The first paragraph of the Loan Agreement makes clear that the unnamed lenders and the "Agent" (Kennedy Funding) are, for purposes of the Agreement, collectively referred to as "Lender." As a subsequently named lender, KD8 is clearly a "partially disclosed principal" and a party to the Agreement under New Jersey law,*fn1 a point that should put to rest both defendants' challenges to Plaintiff's standing to bring this suit. See African Bio-Botanica, Inc. v. Leiner, 264 N.J. Super. 359, 364 (App. Div. 1993) ("if the other party has notice that the agent is or may be acting for a principal but has no notice of the principal's identity, the principal for whom the agent is acting is a partially disclosed principal); McBride v. Minstar, Inc., 283 N.J. Super. 471 (Law Div. 1994) ("unless otherwise agreed, a disclosed or partially disclosed principal is a party to a contract made by his agent within his authority"); Restatement (Second) of Agency § 4 (1958). KD8 is thus part of the lender collective for purposes of the Loan Agreement. And Kennedy Funding, although an "agent," is also clearly meant to be included in the lender collective.
Accordingly, the lender collective, in whose sole discretion the forum selection clause may be asserted, is of two minds as to whether to assert it. Kennedy Funding says yes; KD8 says no. The Loan Agreement, however, does not expressly require unanimity among the lender collective to assert the forum selection clause, and I will not read such a requirement into its language. By its terms, Kennedy Funding is a "lender" under the Loan Agreement. Kennedy Funding may thus properly assert the forum selection clause.
It is well-settled that contractual forum selection clauses are prima facie valid, see M/S Bremen v. Zapata Off-Shore Co., 407 U.S. 1, 10 (1972), and the parties do not dispute the validity of the forum selection clause here. Rather, Plaintiff argues that at least some of the claims he has brought simply do not fall under the reach of the forum selection clause, that is, they do not arise out of or relate to the Loan Agreement. I turn then to the meaning of the clause.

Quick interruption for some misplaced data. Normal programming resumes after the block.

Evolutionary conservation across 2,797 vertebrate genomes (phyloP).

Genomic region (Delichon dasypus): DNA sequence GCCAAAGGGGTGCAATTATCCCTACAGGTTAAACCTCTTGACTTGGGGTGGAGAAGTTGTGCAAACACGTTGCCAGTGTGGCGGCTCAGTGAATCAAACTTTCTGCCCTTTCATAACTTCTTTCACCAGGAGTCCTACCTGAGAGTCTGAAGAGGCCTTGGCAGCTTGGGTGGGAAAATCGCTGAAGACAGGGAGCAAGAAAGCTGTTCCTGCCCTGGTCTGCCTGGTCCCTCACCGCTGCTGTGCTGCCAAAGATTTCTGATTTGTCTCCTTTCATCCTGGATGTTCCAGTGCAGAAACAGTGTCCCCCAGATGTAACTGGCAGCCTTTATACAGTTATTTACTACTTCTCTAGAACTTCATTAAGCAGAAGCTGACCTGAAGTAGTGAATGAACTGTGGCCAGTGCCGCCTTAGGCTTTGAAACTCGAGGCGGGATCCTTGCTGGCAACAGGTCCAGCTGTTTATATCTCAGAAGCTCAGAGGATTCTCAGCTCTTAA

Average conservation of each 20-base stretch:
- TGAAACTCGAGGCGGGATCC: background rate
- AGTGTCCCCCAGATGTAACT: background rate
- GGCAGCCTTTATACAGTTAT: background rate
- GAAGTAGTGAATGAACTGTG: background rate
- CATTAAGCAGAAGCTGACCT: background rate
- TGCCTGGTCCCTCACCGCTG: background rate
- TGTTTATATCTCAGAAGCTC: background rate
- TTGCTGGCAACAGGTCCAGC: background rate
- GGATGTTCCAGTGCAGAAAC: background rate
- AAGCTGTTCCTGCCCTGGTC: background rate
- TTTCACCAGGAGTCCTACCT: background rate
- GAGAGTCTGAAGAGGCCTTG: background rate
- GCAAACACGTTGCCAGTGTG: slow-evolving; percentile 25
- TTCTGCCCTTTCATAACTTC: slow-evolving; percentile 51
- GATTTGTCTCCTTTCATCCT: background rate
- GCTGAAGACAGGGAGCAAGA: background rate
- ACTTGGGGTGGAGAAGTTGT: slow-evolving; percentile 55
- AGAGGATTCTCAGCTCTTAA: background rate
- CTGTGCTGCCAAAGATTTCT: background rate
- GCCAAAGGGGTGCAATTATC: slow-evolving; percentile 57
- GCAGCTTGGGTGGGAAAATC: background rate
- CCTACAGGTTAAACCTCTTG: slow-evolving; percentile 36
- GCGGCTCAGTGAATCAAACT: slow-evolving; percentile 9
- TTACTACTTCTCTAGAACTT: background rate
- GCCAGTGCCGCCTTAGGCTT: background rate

This forum selection clause is worded broadly, encompassing "any legal suit, action or proceeding" that arises out of or relates to the Loan Agreement. Other courts in this District have noted that the inclusion of the term "relating to" in addition to "arising out of" is not mere surplusage, but rather broadens the reach of the clause to cover a much wider scope of disputes. See, e.g., Methode Electronics, Inc. v. Delphi Automotive Systems, LLC, 639 F.Supp.2d 903, 908-09 (N.D.Ill. 2009); Ward Enterprises, Inc. v. Bang & Olufsen America, 2004 WL 830461, *2 (N.D.Ill. April 15, 2004).
Plaintiff asserts that the claims he has brought against Kennedy Funding are for breach of the Co-Lender's Agreement, which contains no forum selection clause, and that the forum selection clause in the Loan Agreement is "completely inapplicable." But this is contrary to the Loan Agreement's terms. The Co-Lender's Agreement allegedly obligates Kennedy Funding to distribute certain payments it has received or will receive by virtue of the Loan Agreement to KD8. It is no stretch to say that a suit over the former "relates" to the latter. Similarly, a suit brought over the Guaranty, which allegedly obligates the Guarantors to guarantee the loan provided for in the Loan Agreement, also relates to the Loan Agreement.
Though the argument is underdeveloped, Plaintiff also asserts that I may nevertheless find proper venue in the Northern District of Illinois under 28 U.S.C. § 1404(a), independent of the forum selection clause. To be sure, the Supreme Court has held that a "forum selection clause, which represents the parties' agreement as to the most proper forum, should receive neither dispositive consideration.nor no consideration." Stewart Organization, Inc. v. Ricoh Corp., 487 U.S. 22, 31 (1988). In Stewart, the Court noted that the "broad discretion" accorded district courts with respect to changes of venue under § 1404(a) could conceivably lead a district court to refuse to transfer a case "notwithstanding the counterweight of a forum selection clause." Id. at 30-31; see also In re HA-LO Industries, Inc., 2003 WL 21982145, *1-2 (N.D.Ill. Aug. 19, 2003); 15 C. Wright, A. Miller, & E. Cooper, Federal Practice and Procedure § 3847.
Be that as it may, I see no reason here to exercise that discretion in contravention of both the will of the majority of the parties to the suit and the forum selection clause to which all parties agreed. Because Kennedy Funding, a lender under the Loan Agreement, has elected to assert the Agreement's forum selection clause, and because the claims brought by Plaintiff relate to the Loan Agreement, this action should be heard in the state or federal courts of New Jersey.
For the foregoing reasons, Defendants' motion to dismiss for improper venue is granted. Defendants' motions to dismiss for lack of subject matter jurisdiction and failure to state a claim are denied as moot.
James B. Zagel United States District Judge